Fishing Fly tying

Fly tying: The Bluegill Belly Bean

Here in the West, we’re officially in the Dog Days — it’s hot. As Niel Simon wrote in Biloxi Blues, “Man, it’s hot. It’s like Africa hot. Tarzan couldn’t take this kind of hot.”

OK, maybe I’m being a little dramatic. But, when it gets this hot, it stresses our lower-elevation trout strea

ms—water temperatures can and do rise above that 70-degree mark that spells trouble for trout. So, rather than chase trout and risk killing them, even if you release them, consider going after something else.

Like bluegill.

These feisty panfish are a blast in high summer—they really put up a good fight on light tackle, and, as a bonus, they’re absolutely delicious. Taking a few home, especially from a lake or a pond with a strong population, is generally a good thing—when their numbers grow too numerous, bluegill stunt and don’t grow very big. Pulling a few out and now and then reduces competition and creates larger fish that are even more fun on light tackle.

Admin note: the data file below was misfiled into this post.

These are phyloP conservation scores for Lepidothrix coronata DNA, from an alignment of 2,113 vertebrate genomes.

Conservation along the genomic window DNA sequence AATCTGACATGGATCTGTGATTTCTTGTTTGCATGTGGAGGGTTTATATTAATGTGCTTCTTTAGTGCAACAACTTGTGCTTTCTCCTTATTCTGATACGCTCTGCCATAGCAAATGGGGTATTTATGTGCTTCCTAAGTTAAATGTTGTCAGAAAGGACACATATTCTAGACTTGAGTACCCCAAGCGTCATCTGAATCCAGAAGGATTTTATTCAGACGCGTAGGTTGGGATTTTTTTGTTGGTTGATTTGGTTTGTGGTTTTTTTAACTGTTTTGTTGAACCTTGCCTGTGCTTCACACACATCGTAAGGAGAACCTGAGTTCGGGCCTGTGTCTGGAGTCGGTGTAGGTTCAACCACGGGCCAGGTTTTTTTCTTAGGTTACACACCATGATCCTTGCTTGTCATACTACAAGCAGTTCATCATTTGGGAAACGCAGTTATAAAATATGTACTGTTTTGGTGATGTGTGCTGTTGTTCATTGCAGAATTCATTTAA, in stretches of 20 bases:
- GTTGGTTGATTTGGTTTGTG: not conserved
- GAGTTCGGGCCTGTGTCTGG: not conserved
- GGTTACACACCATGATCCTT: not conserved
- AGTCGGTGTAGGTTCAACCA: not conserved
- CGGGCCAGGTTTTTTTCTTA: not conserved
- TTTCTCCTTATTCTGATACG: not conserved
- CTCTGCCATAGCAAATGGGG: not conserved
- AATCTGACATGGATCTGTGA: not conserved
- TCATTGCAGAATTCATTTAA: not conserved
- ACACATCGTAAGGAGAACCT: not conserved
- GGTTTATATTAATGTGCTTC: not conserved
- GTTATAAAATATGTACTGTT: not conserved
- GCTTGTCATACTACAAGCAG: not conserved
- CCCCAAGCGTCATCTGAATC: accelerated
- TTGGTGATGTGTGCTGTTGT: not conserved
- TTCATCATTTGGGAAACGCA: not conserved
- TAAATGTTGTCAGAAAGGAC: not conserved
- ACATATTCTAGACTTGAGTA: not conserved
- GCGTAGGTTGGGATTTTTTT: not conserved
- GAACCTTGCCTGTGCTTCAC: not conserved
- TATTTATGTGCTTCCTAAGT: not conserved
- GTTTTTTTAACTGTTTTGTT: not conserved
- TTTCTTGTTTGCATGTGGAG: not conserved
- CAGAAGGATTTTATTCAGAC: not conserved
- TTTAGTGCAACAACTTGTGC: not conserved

As a bonus, check out the pattern in the video above. Tim Flagler ties Paul Beel’s famous Bluegill Belly Bean, a great fly for this voracious fish, and, frankly, a good-looking fly that I might even consider tying for saltwater flats fish. I bet a Bahamian bonefish would gobble that sucker up if it happened to be cast just right.

Be kind to your trout during these scorching hot days of summer. Chase some bluegills instead.

— Chris Hunt

By Chris Hunt.